I was twenty one years old and had finally shed those pounds packed on by puberty so I was no longer the chubby-cheeked, chunky teenager. Instead, my sleek young body welcomed the feel and sway of a size-two fuchsia shirt tucked neatly into an extra small black skirt. I had gotten up early to flat iron my new short do. I had cut my hair three days ago and felt grown up and sophisticated. I always had a young face, so I thought the style made me look my age.
Just thinking about my hair cut gave me an extra bounce in my step. I had taken the train from Queens into Manhattan, where I would walk the eight blocks to the musty little room that I had spent my last semester of school. I was about to take my last final exam to complete my bachelor’s degree.
I sipped on the Mistic fruit punch I had purchased as soon as I came out the station. It had been packed in ice and was refreshingly cool on what promised to be a hot day. My ego suffered another boost when yet another young man beckoned to me. He had dread locks and judging by the b-ball in his hands and the sweat pouring down his body, had followed me from the nearby basketball court. I merely sucked my teeth. Dread locks gestured profusely with his hands to get my attention, but I refused to acknowledge his very existence. I felt relieved when in my peripheral vision, I saw him give up with a slight wave of exasperation.
However, I was secretly enthralled by all the interest I was receiving. Grinning from ear to ear, I pulled out the chocolate lipstick I had purchased the day before and gave my lips a quick touch up. Spotting my headphones, I pulled them out and hung them underneath my chin so I wouldn’t ruin my hairdo. I was not listening to anything, but knew that would keep the predators at bay if they saw I was otherwise occupied. But, that didn’t stop me from putting an extra sway in my hips and sashaying until I got to the campus.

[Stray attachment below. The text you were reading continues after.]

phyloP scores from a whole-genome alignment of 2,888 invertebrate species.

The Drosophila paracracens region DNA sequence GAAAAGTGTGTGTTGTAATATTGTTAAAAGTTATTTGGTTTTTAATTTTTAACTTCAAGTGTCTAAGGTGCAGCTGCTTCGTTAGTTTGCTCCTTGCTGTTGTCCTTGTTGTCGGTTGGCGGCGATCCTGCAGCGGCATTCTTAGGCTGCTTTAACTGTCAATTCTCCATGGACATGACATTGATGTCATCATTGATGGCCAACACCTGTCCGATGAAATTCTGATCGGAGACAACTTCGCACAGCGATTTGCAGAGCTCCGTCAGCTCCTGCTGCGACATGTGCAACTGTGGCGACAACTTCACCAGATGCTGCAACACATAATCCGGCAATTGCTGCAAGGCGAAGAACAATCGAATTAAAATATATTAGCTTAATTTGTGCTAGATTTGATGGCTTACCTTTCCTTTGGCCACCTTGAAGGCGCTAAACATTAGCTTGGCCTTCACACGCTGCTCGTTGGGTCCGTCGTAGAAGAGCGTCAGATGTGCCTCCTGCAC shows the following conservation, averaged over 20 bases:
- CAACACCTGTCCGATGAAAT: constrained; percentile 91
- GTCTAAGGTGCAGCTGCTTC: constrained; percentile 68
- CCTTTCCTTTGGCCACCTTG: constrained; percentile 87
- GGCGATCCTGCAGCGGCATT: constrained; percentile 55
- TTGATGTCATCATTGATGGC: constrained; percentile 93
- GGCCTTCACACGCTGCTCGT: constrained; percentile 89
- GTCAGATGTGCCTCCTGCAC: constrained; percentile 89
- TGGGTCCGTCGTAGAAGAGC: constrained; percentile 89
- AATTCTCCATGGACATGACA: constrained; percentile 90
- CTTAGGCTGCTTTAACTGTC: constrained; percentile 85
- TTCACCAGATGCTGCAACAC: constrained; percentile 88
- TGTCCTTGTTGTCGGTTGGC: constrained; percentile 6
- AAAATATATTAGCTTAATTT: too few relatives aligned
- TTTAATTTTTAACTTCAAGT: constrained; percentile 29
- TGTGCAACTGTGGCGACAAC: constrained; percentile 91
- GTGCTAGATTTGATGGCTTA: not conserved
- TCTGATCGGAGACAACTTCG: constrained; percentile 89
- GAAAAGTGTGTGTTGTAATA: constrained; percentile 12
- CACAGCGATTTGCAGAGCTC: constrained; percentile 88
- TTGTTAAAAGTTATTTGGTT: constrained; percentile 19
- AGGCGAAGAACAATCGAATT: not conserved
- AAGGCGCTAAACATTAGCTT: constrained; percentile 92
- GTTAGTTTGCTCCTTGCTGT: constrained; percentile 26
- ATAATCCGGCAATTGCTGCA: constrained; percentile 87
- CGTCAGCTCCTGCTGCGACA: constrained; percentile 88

Just as I was about to open the door to enter the building, a lady in a navy blue pin-striped suit tapped on my shoulder. I almost jumped out of my socks because the headphones had somewhat muffled my hearing. I tugged the headset from my ears and smiled at her, thinking she may be a professor or dean at the university.
She reached over, patted my on the back, and whispered something in my ear before going her way. I stood frozen. It took a moment for me to fully register the impact of her words. My heart thundered and the confident grin slipped off my face. My eyes widened and I instinctively covered my mouth with one of my hands, even while knowing that would do nothing to diminish my mortification. Her words had hit my core like a whirlwind and my stomach churned in consternation.
In slow motion, I reached around to feel my backside. Instead of feeling the smooth feel of spandex, my hands encountered the unmistakable feel of nylon pantyhose. My skirt was bunched up inside. Quickly, I pulled it out and felt my skirt hit the back of my knee in freedom. Perplexed, I wondered how I could not have known, how I had not felt the wind, so to speak.
I slowly trudged into the classroom hoping that the fire on my cheeks would cool. As I sat down to take my final test, all I could think about was that I had paraded my butt cheek for eight long city blocks for all to see. I thought of the men who had tried to get my attention! They had been trying to rescue me but I had spurned their chivalrous attempts. That day, I learned a lesson in humility for because I had thought I was all that, I had really showed my butt for all New York City to see. Pun intended.